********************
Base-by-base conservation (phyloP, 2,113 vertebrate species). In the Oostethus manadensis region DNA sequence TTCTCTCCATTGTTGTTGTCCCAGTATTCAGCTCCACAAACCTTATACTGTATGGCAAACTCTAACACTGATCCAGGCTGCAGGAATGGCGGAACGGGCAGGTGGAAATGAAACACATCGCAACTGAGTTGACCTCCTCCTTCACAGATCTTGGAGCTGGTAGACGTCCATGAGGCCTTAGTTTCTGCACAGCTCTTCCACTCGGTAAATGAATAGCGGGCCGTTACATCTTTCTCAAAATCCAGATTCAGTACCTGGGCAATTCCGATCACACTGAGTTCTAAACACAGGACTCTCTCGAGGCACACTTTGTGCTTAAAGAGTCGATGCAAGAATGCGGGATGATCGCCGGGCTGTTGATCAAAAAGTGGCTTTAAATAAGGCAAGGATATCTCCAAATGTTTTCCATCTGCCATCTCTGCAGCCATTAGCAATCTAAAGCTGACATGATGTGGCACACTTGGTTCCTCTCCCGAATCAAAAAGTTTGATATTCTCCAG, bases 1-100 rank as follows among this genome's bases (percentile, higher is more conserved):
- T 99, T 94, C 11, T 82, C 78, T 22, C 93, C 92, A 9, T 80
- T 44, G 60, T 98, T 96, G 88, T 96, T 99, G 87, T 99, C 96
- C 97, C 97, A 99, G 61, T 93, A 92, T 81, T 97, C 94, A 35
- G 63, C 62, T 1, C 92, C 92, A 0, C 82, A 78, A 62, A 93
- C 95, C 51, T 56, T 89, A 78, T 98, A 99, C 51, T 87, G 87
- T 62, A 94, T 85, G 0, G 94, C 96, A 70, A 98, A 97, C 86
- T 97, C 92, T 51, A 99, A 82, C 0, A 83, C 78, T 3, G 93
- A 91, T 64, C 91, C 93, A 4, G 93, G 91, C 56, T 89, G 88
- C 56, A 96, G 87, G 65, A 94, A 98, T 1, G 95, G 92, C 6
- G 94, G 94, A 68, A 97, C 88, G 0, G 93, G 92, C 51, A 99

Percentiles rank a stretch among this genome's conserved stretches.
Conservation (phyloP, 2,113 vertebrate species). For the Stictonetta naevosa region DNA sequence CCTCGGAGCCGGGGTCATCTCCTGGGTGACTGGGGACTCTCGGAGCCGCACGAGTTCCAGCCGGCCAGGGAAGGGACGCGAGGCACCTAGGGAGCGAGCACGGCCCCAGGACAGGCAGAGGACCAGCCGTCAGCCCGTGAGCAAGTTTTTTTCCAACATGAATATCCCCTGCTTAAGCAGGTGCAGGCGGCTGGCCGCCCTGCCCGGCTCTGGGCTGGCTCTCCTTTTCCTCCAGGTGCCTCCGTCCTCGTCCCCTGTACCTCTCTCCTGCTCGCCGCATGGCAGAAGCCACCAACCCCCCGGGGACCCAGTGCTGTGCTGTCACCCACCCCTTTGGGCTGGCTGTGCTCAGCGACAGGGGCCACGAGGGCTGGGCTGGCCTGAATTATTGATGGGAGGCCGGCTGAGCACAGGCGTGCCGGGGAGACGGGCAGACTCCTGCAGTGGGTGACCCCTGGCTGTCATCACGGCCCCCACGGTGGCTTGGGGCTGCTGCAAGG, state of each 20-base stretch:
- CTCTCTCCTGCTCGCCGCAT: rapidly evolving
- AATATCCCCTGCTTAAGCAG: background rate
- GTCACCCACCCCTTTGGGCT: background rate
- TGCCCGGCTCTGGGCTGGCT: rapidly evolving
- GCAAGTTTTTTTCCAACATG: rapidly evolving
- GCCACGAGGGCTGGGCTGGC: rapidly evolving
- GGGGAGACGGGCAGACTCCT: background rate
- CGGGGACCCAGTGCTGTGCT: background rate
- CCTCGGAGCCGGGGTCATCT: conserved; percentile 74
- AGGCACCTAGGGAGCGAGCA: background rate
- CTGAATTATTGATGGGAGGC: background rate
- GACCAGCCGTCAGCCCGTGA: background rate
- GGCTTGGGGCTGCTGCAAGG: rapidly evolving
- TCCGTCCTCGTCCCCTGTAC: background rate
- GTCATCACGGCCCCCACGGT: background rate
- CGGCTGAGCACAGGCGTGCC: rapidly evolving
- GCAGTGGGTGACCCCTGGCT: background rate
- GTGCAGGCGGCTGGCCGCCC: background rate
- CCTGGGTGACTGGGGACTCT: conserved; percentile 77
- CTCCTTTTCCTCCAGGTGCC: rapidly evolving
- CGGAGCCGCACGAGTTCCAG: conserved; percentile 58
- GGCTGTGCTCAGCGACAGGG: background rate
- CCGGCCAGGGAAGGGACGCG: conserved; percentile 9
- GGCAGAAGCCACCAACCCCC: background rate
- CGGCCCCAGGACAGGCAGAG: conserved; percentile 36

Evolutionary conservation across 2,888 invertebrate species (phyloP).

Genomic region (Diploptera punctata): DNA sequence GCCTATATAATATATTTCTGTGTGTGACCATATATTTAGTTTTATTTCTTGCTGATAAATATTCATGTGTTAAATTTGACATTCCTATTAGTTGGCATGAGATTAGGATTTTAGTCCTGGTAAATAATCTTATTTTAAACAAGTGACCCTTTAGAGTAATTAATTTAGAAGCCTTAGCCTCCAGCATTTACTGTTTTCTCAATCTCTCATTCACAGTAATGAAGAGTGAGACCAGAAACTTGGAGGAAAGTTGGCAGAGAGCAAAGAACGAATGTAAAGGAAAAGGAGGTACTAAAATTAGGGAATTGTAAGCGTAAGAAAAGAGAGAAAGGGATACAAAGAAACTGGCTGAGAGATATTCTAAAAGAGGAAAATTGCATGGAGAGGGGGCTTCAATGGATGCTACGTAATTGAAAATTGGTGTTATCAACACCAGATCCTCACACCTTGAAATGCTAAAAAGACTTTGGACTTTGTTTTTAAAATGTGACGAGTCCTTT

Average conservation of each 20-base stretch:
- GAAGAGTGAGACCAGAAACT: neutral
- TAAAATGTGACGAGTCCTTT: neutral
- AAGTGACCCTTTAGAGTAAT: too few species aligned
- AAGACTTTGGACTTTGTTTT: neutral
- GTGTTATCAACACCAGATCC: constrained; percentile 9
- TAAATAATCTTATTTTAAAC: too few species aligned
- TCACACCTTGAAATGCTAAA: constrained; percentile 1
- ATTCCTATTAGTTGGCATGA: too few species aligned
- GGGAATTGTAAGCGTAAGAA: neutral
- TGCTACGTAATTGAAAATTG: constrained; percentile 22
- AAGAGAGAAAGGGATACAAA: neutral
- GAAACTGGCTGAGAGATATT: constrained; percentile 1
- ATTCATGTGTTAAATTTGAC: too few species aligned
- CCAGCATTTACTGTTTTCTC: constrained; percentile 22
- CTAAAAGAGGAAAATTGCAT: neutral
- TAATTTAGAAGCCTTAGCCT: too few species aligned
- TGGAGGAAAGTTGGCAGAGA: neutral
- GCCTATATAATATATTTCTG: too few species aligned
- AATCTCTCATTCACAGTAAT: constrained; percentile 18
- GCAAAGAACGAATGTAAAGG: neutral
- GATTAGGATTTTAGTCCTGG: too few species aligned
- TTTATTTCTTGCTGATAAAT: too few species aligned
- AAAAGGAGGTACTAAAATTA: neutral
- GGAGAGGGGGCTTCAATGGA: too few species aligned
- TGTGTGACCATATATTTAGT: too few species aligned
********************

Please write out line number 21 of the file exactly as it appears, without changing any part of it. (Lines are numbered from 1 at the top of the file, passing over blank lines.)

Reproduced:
- CGGGGACCCAGTGCTGTGCT: background rate